Monday, 24 December 2012


This might seem a bit last minute, but it’s a cake my mum makes around this time of year and saves it for when we have family round after Christmas. Not sure where the recipe actually comes from, but it has a wintery feel, without screaming Christmas and that’s why I like it. Plus it’s really easy. Don’t be tempted to tuck in on Christmas day, let the flavours develop and rediscover the taste of winter after the big day.

170g soft brown sugar
115g butter
Small tin crushed pineapple
110g glace cherries
225g mixed fruit
2 large eggs
225g self raising flour

Preheat oven to 150fan/170c/3 Grease and line a deep 7inch cake tin, or you could use a loaf tin. Put all ingredients, except the eggs and flour, into a pan and bring to the boil. Allow to cool for about 5 minutes then mix in the eggs and flour.

Pour into the tin and bake at the bottom of oven for about an hour, or until a skewer entered comes out clean. When baked, leave to cool for around 5 minutes before turning out of tin and leaving to cool completely. Let the cake stand in an airtight container for at least 3 days, but if you really can’t wait it will still be nice, or if you want to leave it longer, that’s fine too.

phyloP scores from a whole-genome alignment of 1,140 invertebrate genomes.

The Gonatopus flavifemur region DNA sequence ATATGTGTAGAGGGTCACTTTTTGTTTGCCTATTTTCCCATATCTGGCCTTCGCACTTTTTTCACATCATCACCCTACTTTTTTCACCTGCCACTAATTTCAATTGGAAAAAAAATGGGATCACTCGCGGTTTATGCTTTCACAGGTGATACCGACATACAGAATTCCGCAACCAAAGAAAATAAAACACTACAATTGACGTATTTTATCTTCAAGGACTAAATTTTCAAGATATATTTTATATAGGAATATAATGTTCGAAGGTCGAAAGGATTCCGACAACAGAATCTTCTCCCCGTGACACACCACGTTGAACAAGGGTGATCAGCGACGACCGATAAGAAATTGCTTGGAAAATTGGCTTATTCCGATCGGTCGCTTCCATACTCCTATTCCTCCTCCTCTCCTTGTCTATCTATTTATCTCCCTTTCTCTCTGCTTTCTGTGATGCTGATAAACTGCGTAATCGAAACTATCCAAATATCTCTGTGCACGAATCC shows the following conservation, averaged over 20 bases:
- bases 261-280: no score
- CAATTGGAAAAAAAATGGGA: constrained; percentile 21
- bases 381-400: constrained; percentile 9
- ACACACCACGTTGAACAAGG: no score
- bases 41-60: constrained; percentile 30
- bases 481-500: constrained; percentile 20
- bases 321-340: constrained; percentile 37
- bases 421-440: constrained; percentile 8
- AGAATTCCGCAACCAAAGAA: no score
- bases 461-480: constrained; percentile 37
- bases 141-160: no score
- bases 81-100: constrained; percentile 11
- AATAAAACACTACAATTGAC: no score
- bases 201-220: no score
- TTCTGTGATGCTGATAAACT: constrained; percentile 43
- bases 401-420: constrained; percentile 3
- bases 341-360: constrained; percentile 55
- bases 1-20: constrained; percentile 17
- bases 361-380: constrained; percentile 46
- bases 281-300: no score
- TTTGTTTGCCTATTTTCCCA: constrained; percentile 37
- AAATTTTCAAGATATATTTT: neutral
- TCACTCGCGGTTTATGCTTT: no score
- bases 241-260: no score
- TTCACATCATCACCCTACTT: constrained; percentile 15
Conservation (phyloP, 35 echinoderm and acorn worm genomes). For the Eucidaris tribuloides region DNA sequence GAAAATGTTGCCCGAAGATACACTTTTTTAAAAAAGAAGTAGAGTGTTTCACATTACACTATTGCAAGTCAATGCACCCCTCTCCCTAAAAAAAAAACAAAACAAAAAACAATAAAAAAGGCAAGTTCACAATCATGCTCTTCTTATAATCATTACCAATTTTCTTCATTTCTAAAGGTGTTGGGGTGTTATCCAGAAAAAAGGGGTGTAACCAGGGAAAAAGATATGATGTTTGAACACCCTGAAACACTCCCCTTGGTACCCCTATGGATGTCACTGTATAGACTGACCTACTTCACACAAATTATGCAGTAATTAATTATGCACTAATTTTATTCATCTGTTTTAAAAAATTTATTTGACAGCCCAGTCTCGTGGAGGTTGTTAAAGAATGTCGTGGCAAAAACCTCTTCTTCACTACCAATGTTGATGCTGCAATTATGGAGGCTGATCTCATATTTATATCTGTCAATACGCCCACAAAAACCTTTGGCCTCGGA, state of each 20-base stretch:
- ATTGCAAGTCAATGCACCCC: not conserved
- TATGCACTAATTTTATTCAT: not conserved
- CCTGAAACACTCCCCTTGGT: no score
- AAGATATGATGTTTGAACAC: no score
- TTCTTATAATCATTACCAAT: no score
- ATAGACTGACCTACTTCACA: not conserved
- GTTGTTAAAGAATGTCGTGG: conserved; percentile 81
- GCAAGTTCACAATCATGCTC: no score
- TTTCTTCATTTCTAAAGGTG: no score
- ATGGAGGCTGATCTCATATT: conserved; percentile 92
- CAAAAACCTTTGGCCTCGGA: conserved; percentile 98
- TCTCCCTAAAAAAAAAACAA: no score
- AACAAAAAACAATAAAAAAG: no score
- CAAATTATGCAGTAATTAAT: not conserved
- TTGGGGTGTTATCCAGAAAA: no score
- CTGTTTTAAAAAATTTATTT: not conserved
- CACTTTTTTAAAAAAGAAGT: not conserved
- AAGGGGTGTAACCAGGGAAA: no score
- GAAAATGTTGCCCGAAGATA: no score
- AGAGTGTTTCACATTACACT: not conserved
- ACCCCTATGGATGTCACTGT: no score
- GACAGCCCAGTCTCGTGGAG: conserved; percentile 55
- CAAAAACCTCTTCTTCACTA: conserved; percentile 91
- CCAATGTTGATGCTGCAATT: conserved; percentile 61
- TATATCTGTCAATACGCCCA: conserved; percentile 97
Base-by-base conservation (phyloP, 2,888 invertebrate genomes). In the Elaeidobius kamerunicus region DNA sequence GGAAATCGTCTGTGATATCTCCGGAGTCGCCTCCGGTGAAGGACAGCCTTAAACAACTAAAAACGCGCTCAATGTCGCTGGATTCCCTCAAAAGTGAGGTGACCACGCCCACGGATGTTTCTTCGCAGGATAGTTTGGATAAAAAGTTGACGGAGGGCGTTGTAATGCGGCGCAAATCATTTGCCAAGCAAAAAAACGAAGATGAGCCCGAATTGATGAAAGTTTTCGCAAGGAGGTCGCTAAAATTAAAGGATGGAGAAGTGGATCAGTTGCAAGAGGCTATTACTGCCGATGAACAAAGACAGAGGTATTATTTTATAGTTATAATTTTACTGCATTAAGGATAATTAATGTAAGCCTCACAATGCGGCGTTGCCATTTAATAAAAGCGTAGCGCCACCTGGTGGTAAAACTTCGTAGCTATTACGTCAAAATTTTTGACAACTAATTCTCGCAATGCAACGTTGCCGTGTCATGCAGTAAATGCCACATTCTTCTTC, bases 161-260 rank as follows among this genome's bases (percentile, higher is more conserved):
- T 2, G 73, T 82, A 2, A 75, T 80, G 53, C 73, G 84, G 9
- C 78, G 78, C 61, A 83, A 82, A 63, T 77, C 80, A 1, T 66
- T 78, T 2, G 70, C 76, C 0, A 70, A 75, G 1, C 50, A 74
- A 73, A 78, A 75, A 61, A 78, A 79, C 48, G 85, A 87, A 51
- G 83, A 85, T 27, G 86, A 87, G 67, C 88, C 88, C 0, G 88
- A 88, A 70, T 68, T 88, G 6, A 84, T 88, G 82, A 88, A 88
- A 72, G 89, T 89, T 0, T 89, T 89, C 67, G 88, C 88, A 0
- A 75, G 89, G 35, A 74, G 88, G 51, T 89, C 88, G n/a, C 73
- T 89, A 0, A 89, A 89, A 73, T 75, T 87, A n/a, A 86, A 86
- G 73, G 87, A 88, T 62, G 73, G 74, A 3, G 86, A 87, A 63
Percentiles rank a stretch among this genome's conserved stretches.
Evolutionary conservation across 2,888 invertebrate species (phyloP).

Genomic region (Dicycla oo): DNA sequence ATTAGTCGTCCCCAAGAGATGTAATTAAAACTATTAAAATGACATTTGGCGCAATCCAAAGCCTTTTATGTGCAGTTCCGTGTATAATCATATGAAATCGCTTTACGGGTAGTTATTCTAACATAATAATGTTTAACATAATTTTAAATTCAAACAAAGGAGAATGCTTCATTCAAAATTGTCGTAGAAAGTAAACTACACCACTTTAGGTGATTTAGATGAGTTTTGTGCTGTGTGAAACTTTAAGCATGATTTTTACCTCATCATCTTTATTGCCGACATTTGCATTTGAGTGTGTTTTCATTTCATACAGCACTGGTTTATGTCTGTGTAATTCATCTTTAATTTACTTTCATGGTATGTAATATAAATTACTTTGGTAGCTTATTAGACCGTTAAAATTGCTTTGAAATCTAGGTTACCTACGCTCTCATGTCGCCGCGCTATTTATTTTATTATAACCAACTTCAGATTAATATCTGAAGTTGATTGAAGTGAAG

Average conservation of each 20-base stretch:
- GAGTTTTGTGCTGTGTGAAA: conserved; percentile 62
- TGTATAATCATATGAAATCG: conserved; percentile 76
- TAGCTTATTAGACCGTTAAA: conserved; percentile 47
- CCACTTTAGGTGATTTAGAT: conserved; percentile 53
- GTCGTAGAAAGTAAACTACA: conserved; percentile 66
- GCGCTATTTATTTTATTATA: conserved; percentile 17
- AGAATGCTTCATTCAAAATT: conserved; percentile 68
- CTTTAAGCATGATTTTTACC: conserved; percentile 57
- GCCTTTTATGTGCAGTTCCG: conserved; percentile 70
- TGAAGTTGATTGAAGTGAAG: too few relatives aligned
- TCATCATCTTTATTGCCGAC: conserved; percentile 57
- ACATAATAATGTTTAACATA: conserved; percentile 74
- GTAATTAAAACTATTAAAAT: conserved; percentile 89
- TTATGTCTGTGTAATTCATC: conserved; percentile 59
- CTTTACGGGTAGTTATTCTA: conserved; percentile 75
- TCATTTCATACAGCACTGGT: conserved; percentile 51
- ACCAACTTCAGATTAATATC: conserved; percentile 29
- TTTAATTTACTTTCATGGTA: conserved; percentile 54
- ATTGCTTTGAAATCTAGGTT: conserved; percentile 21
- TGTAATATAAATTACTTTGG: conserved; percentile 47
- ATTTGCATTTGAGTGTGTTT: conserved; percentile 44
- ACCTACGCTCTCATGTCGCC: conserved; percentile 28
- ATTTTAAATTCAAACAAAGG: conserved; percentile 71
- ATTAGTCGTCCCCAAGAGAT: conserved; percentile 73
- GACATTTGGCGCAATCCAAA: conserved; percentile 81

Wednesday, 19 December 2012


Sly cake is a traditional Yorkshire recipe that gets its name for appearing a boring pastry block on the outside, but slyly hiding a rich fruit filling within. I’ve spruced up this classic by make it into individual parcels, fitting for the season, and using filo pastry instead of short crust. I’ve also added another casing to the fruit, wrapping it in marzipan before masking it with the pastry. If that wasn’t enough, I also cook down the fruit with amaretto before adding flaked almonds, instead of the traditional hazelnuts. That way you get a crisp and plain looking parcel, hiding a gooey lining of marzipan, hiding a chewy and crunchy filling of rich almond-y fruit. Sly indeed.

Makes 4

100g dates 
4 tablespoons amaretto 
50g mixed fruit 
25g flaked almonds 
200g marzipan 
4 sheets of filo pastry 

Preheat oven to fan200/220c/7.